Ever thought about leaving it all behind and moving to a tropical island? Well, so did Lani Weir’s mom and dad. Except they actually did it.
After honeymooning in Hawaii, her parents moved from their home in Alabama to Honolulu. Jacqueline Noelani Colvin was born soon thereafter. Back then, non-native babies born on the island had to be christened with a native name, so her parents called her Noelani, which means “heavenly sent” in Hawaiian.
“Noelani” was later shorted to Lani, as we all know her now.
Lani is 48% American Indian, as her mother is of the Echota Cherokee Indian Tribe of Alabama. Common-day Echota people are decedents of those who escaped the forced, often brutal migrations of American Indians from their native land during the 1800’s.
When asked of a time in which she was most proud of her Echota heritage, Lani discusses the college scholarships her two boys received from the Tribe. “That was a very proud moment for me, because I have heard a lot about my heritage, but I never really felt it”, she says. “The Tribe proved how important my lineage is with those gifts.”
But the thing that Lani is so proud of – her family, her genes – has a dark side. Not long ago, a gene test Lani had performed revealed a higher-than-average risk of developing breast cancer.
“I began speaking with distant family members about my results. It was revealed to me that many women in our family had breast cancer. That made my risk increase even more.”
Lani does not shy away from the tough subject, or her Christian faith. “After lots of prayer, and many conversations with my doctor and my family, I made the decision to undergo a bilateral double mastectomy.” There’s still so much life for her to live, she said. Why should she stop now?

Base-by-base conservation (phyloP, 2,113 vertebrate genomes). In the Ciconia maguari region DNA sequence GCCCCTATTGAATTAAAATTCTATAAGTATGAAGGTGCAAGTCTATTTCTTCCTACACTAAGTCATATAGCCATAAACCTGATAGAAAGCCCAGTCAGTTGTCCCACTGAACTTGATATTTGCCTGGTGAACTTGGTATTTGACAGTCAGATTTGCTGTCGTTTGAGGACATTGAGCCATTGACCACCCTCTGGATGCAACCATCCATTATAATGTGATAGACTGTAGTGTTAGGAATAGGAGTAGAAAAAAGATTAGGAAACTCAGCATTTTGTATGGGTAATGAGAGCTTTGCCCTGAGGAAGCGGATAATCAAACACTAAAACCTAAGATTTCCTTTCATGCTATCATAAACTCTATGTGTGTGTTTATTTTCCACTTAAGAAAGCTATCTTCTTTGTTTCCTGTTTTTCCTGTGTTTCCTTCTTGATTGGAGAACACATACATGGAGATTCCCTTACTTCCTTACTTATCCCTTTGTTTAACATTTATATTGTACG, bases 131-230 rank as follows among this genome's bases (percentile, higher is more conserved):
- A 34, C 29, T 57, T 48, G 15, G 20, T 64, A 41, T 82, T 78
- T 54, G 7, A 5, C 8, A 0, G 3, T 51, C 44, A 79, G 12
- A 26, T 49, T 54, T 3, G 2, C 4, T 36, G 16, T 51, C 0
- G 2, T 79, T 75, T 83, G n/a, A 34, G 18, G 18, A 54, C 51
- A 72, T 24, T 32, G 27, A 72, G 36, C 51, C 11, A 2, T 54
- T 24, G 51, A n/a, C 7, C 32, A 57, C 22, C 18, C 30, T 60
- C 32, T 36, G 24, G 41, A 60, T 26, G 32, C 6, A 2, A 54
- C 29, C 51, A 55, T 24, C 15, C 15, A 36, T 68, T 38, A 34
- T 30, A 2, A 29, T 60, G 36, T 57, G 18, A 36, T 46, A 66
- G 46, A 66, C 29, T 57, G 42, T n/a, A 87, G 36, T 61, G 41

Lani credits her faith, her church, her family, her friends, and her co-workers with providing the support structure she needed to get through the difficult surgery. Unfortunately, the reconstruction phase of her surgery must be re-done.
“When I look in the mirror, I don’t see myself anymore. I see a different body. I want to feel feminine again. I want to be myself again.” Lani takes a deep breath. “You know, you look at yourself in the mirror more often than you think.”
Those feelings of loss and sadness occur regularly, she says. But when they do, her family and her faith are always there ready to pick her back up again.
Good news has come, though. Her second reconstructive surgery will soon proceed. “I’m excited about reconstruction. I think a lot about the body that God has in store for me. He has an image for me to fulfill. I can’t wait to see what it is!”
Whatever the future holds, the many people who love Lani all know she deserves every bit of it.